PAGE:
That disturbingly high turnover rates and low morale plague fundraising professionals is nothing new. Research going back almost two decades shows this to be true.
The past research on turnover was best summarized by our colleague Penelope Burke as follows:
While the desire to change jobs was often motivated by more than one factor, these are the top four reasons why respondents were seeking another career opportunity:
- 48% – to obtain a higher salary elsewhere.
- 39% – because they felt they had achieved all they set out to accomplish.
- 15% – to reduce commuting time / to work closer to home.
- 31% – to get away from the “old-school culture” of fundraising.
The “old-school culture” of fundraising encompasses a number of issues identified by survey respondents, such as a lack of appreciation for the time it takes to cultivate donors and raise increasingly profitable gifts, often expressed by Boards or CEOs as, “We have to have the money now.” Also, viewing fundraising expense as unfortunate cost rather than essential investment (fundraisers themselves sometimes perpetuate this view, by the way). And, last but not least, seeing paid fundraising staff as replacing, rather than enhancing or supplementing fundraising by leadership volunteers.
To borrow the psychologist’s Carl Jung’s powerful metaphor, fundraising turnover is the shadow side of our profession. We can learn a lot by understanding what’s sabotaging us.
So when my colleague Greg Warner, CEO and Founder of MarketSmart, shared ways for us to improve fundraiser retention, I thought you’d might like to know what he had to say.
Greg and I know each other through the CFRE-Certified Fundraising Executives International Network, a group of professionals in philanthropy, connected through LinkedIn, who have earned the Certified Fundraising Executive credential (or aspire to) and serve in executive-level positions.
Here are Greg’s four practical recommendations for countering the “old-school culture” and raising retention rates:
1. Fundraisers, in his view, “suffer from the perception that their job is to go around begging for money,” an effort that tends to be seen as “deceptive, intrusive, and sometimes confrontational.”
Well, people do have these perceptions and often base them on unfortunate experiences that can mar their views of the work for a lifetime. However, Greg advises organizations to “do a better job of re-affirming and uplifting the honorable work of fundraisers, reminding them that what they’re doing really matters a lot and makes a profoundly positive difference.” To accentuate the positive, we need to do a better job of describing the relational work behind fundraising. Ask your CEO and board members to do the same.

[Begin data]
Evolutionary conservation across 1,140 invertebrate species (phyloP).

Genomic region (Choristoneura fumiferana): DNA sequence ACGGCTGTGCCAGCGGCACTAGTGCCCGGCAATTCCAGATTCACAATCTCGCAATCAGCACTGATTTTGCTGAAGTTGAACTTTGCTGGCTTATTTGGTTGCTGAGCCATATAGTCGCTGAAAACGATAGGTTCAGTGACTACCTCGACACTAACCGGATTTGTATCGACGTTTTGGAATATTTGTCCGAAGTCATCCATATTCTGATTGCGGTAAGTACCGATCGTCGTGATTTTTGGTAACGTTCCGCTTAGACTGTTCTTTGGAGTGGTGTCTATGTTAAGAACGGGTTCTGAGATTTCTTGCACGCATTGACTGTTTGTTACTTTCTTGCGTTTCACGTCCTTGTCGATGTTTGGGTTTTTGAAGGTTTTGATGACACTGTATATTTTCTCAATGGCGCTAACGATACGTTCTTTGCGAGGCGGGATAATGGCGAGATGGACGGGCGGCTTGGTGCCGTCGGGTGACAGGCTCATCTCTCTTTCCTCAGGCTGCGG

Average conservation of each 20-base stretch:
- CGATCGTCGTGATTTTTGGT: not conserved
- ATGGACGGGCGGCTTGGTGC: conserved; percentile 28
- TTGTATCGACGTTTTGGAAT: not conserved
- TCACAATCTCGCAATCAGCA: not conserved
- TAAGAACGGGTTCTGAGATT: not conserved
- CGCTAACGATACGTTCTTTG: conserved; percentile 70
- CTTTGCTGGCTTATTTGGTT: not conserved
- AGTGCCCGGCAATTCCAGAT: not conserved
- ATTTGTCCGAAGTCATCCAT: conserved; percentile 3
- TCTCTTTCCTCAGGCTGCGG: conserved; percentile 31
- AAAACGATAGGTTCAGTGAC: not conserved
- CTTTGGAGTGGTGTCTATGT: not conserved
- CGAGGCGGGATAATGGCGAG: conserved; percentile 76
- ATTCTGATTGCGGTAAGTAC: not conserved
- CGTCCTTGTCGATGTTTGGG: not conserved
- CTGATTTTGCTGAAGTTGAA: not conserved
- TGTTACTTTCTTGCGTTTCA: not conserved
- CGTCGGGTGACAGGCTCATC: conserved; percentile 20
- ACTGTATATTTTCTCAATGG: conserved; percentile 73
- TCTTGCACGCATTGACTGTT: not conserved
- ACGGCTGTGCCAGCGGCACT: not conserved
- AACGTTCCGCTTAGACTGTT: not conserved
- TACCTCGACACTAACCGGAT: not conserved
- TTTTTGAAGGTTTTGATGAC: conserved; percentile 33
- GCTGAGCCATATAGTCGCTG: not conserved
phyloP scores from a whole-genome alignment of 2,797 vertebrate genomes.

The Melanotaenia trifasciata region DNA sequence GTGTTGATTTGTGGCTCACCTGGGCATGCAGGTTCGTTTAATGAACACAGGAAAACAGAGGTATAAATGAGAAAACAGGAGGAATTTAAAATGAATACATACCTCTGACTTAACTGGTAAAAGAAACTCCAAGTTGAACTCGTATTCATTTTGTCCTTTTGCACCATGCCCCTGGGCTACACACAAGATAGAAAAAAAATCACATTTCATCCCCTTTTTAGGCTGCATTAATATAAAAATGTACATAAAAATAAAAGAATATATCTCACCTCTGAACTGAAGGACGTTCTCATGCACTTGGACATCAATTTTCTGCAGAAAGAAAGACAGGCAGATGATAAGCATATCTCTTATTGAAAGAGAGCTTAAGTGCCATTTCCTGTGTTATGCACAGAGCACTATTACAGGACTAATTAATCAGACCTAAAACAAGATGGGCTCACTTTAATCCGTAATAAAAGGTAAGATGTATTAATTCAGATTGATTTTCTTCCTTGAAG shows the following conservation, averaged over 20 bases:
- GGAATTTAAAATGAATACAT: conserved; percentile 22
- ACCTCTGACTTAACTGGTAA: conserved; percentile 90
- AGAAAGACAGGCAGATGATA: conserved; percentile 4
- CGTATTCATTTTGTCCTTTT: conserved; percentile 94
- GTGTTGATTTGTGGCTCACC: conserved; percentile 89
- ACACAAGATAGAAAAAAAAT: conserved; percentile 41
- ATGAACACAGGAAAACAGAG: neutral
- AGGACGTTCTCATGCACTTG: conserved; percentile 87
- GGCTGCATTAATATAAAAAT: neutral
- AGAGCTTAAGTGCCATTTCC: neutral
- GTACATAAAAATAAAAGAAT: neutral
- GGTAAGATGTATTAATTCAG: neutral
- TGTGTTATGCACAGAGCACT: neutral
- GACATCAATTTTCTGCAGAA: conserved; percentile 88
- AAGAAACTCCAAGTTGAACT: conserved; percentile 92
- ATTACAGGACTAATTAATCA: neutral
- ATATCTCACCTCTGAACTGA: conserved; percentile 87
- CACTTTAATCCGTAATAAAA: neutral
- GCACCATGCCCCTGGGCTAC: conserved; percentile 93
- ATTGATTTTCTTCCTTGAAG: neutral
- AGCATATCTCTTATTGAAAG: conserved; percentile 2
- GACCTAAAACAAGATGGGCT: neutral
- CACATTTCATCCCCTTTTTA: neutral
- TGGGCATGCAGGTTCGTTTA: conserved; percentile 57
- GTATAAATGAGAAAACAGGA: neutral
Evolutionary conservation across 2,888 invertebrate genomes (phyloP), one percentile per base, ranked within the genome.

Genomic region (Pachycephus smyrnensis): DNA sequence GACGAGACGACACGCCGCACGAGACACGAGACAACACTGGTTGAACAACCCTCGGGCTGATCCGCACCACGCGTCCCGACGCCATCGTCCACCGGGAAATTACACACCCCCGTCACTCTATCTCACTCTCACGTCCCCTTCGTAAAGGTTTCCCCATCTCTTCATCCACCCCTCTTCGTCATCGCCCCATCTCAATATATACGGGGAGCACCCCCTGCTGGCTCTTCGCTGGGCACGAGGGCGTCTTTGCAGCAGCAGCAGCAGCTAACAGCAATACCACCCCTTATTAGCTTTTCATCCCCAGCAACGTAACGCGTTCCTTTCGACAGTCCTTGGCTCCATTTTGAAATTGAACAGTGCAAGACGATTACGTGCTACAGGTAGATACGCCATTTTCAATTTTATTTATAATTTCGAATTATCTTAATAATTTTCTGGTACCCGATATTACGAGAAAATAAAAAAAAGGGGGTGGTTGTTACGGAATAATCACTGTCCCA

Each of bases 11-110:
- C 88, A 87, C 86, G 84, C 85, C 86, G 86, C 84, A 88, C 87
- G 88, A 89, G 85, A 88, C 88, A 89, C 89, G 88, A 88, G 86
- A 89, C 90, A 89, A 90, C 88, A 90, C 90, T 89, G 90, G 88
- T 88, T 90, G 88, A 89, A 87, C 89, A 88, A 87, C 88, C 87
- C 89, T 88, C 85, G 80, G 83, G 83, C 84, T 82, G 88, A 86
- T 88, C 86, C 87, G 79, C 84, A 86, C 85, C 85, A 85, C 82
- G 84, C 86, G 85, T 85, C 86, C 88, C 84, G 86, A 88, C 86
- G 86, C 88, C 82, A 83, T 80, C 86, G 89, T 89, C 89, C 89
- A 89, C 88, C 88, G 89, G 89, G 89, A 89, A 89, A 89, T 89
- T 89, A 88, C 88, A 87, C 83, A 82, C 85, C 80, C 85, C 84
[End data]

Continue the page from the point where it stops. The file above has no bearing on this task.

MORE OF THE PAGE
2. Nonprofit administrators may treat fundraisers as outsiders and may even perceive successful fundraising as a threat, “because they don’t want their own role to be reduced in importance.”
In addition, administrators may not understand what fundraisers really do. Sure, a fundraiser’s job is to raise money. But the real task of fundraising, Greg says, is to help donors and funders “advance their personal hero story through giving transformative gifts.” The donors and foundation officers believe (and should be made to feel) that they are the heroes of the fundraising tale. The fundraiser is the guiding sage. When fundraisers are empowered to fulfil this role, Greg points out, “they raise more money and like their jobs far better.” Cementing an authentic partnership with the nonprofit administrator is critical to the fundraiser’s mental wellbeing.
3. Fundraisers “lose motivation” if administrators “take all the credit” for a record number of gifts, or “spread the credit around to ‘everyone’ on the team.”
The converse is equally galling–when administrators not only take credit for the success, but “blame the fundraiser for perceived failures” in a down year. Fundraisers should not lose control of the story behind their work. If necessary, they should proactively “manage-up” privately with the administrators about sharing the credit.
4. Fundraisers are often compelled to act as organizational press agents and expected to “explain to donors all the ways the organization is so great and wonderful.”
When, instead, fundraisers seek to operate from a more discerning donor-centric angle as described in item two above, “the administrator,” notes Greg, “may stigmatize them, directly or indirectly. Either way,” he says, the “fundraiser will feel it eventually.”
Most fundraisers care deeply about the missions of the organizations they serve. But when they feel their role is misunderstood or little valued, their “passions cannot overcome these opposing pressures.”
The old-school, organization-centric approach, Greg Warner tells us, “Scored the lowest in job-satisfaction, trust and commitment for fundraisers” and itself needs to be addressed and moderated.
I’ve personally experienced all four of the turnover situations that Greg highlights, and those experiences have been painful. Yet for those of us who have worked through the struggles, it’s also been worthwhile.
The fact is that awareness of the high rate of turnover among fundraising executives and the reasons for it enables every nonprofit CEO and Board member to know what to look out for and avoid.
These recommendations are actually a guide for preventing fundraising mishaps and improving your return on investment.
What’s your experience of dealing with turnover or having left a position after less than a year and a half on the job? We welcome your comments and questions.